Fishing Reports

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North Umpqua River - September 7th, 2007
  • Recorded:
  • Sunny
  • 81 ° F 
  • Fishing: Great
   Hello fellow Patient Anglers, hope you all got the same Steelhead feeling I got when the weather changed last week. It prompted me to jump in the truck and head down to the North Umpqua to fish for a couple of days. The water was in great shape running around 800 cfs up high and about a 1000 cfs down low. The water temped at 56 degrees and had a little bit of color to it.

   I had a great first day with six Steelhead grabbing my fly in five different runs. One came unbuttoned after the take, one came off during the fight, and the other four were solid hook-ups and came to hand. The best fish of the year was the last one of the day. A nice big 30+ inch chrome Steelhead that took my fly on the last cast at the very bottom of a tailout on a famous run that I’ve fished many times before with very little success. All of my takes were on my Black, Purple, Blue & Red Stinger fly. The next day I raised one to a Skater first thing in the morning and two other pulls during the day, but no solid hook-ups or fish landed. It was still my best trip to the North Umpqua this year. I’ll be heading back down in a day or so.


The Patient Angler 

Peter Bowers
North Umpqua River - April 5th, 2007
  • Recorded:
  • Mostly sunny
  • 62 ° F 
  • Fishing: Fair
Went down to fish the North Umpqua again this week. The water was in great shape, the best I’ve fished this year. The river was running about 1500cfs and clear, and the weather was nice and warm with mostly sunny skies. The fishing on the other hand was quite slow for me. I fished pretty hard for most of Monday and all of Tuesday without a pull. I was able to spot a number of fish and I fished all the usual spots up and down the river, but with no takers. I did catch a very nice trout on the end of one of my swings, which had my heart racing for a few seconds as I thought the Steelhead Gods had answered my prayers.

  The North Umpqua river is one of the few rivers I’ve ever fished, that I truly don’t mind if I catch fish or not. The magnificent beauty of the North Umpqua overwhelms my constant passion for catching fish. Spending the day casting across some of the most historic and fabled steelhead waters in the world and enjoying the nature that surrounds you, is enough for me.


The Patient Angler  

Peter Bowers
North Umpqua River - March 31st, 2007
  • Recorded:
  • Mostly cloudy
  • 58 ° F 
  • Fishing: Good
Spent a couple more days down on the North Umpqua River. The water was in good shape running around 1750cfc and dropping. The weather was nice and warm with overcast skies that spit a little rain every hour or so. On the first day, I hooked and landed a nice bright hen about 28/29 inches. I was fishing my Marabou Stinger fly on a heavy sink tip with about 4 feet of leader. She took the fly hard and put up a fight all the way to the bank. The water is a bit warmer and you see it in the way the fish take and fight. I fished the rest of the day and half way through the next day before hooking up with the biggest steelhead I’ve ever seen on the North Umpqua. I was feeding line into a long swing in a big tailout a couple miles below camp water, when my line came taught and 30 yards of line screamed off my reel before I knew it. Just as I felt the loops on my Versi-Tip Spey line running across or around some underwater structure, I felt my tippet part from my fly as this monster of a fish jumped out of the water in front of me going upstream. At first, my first thought was that it was a Salmon, but I soon realized it was a big chrome steelhead pushing 38” with my fly in his mouth. It took me a couple minutes after that with my shaking hands to tie on a new fly.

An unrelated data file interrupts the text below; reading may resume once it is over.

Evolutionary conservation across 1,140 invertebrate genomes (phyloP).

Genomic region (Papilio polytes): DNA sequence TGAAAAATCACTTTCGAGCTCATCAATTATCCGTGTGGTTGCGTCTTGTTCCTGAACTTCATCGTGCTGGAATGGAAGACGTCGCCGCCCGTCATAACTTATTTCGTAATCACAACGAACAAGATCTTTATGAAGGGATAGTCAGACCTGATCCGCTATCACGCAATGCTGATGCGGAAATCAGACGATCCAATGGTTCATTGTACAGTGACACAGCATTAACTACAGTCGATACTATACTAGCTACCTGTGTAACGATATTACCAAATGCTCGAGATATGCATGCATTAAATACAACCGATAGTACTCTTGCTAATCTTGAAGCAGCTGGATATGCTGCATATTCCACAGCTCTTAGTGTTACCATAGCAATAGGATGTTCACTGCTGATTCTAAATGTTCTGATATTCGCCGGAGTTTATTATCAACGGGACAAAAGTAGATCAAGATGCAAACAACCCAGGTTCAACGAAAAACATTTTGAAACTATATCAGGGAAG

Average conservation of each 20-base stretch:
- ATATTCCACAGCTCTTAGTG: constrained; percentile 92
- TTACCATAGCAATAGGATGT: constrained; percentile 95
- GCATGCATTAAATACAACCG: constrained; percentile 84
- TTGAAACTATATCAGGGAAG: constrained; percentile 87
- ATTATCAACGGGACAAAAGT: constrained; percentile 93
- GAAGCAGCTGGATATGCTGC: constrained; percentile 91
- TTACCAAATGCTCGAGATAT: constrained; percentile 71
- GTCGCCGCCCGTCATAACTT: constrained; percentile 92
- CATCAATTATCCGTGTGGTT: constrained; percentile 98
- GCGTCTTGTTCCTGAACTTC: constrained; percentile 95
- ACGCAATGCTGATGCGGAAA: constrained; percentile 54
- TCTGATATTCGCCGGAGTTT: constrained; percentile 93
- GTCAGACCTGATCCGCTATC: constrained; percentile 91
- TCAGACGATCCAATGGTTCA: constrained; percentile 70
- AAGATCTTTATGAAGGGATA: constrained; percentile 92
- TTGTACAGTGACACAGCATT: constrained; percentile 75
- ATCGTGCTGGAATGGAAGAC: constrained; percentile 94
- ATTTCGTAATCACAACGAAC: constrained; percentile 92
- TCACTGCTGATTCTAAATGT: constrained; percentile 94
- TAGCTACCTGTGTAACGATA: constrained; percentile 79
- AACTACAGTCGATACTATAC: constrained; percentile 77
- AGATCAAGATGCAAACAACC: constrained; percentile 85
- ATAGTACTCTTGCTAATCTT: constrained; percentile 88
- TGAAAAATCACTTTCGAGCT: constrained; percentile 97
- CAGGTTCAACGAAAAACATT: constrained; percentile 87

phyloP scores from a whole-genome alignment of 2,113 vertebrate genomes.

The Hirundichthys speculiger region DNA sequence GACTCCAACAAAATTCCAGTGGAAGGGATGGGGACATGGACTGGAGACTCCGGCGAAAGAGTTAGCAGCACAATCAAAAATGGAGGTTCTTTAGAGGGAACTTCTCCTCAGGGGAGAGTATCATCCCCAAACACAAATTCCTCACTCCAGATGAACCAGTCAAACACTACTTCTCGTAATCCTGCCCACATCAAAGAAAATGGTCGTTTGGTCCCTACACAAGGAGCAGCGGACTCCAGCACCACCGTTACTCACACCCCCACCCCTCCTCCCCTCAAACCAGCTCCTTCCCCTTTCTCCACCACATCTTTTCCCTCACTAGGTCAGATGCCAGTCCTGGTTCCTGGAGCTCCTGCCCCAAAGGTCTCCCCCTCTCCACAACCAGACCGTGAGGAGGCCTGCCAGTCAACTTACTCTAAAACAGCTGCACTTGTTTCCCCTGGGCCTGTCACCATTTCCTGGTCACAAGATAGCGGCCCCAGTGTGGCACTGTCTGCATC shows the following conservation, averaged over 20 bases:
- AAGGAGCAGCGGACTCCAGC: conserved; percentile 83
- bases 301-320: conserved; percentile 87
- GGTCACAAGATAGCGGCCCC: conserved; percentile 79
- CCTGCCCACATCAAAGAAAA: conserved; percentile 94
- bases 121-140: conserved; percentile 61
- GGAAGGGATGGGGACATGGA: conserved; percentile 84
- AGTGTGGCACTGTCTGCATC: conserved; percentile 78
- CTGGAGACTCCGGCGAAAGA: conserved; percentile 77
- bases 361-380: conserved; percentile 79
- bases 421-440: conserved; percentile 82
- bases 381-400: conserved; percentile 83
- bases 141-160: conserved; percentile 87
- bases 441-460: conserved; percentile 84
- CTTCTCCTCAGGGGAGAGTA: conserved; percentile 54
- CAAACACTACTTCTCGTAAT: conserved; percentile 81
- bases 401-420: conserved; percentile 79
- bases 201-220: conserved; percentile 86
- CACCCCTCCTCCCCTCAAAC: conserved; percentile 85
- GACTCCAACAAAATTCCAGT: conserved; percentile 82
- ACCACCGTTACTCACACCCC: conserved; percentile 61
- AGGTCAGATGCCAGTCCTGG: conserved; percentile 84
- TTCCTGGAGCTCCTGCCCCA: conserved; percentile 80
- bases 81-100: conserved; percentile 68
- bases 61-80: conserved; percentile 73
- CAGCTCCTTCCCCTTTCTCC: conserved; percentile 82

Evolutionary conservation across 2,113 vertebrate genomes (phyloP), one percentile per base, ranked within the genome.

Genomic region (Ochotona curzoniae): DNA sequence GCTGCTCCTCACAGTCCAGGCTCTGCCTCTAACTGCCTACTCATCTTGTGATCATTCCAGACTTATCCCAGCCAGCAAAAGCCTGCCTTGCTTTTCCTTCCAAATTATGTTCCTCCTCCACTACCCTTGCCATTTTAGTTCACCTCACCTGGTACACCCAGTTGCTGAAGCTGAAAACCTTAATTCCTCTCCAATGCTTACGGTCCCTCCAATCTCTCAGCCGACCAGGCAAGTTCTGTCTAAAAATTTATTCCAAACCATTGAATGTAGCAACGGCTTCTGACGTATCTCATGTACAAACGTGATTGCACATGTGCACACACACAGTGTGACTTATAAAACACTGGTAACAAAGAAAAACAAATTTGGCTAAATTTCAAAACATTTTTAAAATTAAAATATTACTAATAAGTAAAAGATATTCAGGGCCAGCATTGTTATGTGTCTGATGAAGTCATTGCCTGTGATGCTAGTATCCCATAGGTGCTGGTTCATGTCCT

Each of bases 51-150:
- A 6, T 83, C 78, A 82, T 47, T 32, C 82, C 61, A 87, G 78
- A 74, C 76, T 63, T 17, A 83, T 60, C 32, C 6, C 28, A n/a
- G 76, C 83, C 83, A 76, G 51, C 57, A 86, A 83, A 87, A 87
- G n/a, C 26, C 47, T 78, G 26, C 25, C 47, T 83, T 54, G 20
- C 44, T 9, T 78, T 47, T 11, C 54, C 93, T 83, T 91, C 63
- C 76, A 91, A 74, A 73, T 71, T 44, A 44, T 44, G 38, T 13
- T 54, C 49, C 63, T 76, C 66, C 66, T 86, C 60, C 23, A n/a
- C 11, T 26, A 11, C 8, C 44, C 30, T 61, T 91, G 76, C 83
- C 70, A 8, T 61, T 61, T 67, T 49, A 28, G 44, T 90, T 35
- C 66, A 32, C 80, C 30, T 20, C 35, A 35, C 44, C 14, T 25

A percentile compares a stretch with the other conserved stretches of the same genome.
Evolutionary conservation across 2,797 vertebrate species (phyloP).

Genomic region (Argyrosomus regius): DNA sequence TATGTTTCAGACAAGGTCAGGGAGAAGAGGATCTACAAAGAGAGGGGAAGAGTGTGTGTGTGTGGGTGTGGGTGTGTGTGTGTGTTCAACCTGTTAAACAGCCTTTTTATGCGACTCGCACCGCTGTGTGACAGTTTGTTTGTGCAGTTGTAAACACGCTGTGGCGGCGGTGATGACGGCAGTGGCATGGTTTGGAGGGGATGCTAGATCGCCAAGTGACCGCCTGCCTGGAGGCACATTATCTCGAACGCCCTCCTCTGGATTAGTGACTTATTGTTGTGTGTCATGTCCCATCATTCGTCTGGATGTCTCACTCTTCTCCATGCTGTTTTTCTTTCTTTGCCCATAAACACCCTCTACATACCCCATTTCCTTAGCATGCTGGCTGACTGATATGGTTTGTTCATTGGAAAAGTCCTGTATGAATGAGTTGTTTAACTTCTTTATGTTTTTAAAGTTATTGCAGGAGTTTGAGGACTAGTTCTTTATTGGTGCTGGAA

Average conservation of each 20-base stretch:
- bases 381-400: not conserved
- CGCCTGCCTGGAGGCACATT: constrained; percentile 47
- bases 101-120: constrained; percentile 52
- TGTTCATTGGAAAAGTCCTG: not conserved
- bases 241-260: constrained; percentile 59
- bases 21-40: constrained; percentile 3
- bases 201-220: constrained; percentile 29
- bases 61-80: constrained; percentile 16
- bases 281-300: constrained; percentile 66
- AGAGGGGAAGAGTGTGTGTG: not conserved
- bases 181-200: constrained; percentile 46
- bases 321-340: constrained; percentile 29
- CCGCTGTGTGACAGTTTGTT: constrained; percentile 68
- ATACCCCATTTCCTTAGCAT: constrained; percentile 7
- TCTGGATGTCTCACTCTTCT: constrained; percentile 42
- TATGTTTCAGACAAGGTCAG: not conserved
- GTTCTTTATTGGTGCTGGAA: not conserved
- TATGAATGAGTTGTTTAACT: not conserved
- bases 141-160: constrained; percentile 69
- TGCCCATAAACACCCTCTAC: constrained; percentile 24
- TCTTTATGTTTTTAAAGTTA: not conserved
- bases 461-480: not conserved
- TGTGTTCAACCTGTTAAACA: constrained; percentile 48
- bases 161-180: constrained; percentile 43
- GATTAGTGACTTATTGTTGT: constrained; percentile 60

Make sure that while fishing in the next 4 to 6 weeks, that you respect the spawning areas on gravel bars when fish are present.


The Patient Angler         

Peter Bowers
North Umpqua River - March 23rd, 2007
  • Recorded:
  • Showers
  • 48 ° F 
  • Fishing: Good
Fished the North Umpqua River on Monday & Tuesday. It was warm and rainy most of the time with the air temperature reaching around 48 degrees. The water was in pretty good shape and clear when we got there, but we could see as the first day passed that the water was on the rise. The water temperature had climbed into the low 40’s , much warmer than the river has been most of the winter.  I hooked and landed a nice wild fish around 29 inches long, in some water below Williams Creek in the afternoon on the first day. She hit my trusty Stinger Fly hard, and proceeded to strip 20 yards of line off my reel in a hurry ending the run with a jumping cartwheel. She then kept her nose down and put up a pretty good fight until I brought her to hand. It rained most of the night, and when we got our first look at the river the next morning, it had gone up and had a lot more color to it than the day before. We had breakfast, pulled on our waders and decided to give it a go anyway. As we worked our way upstream from Glide passing countless tributaries that added volume to the river, the water started looking a little more fishable.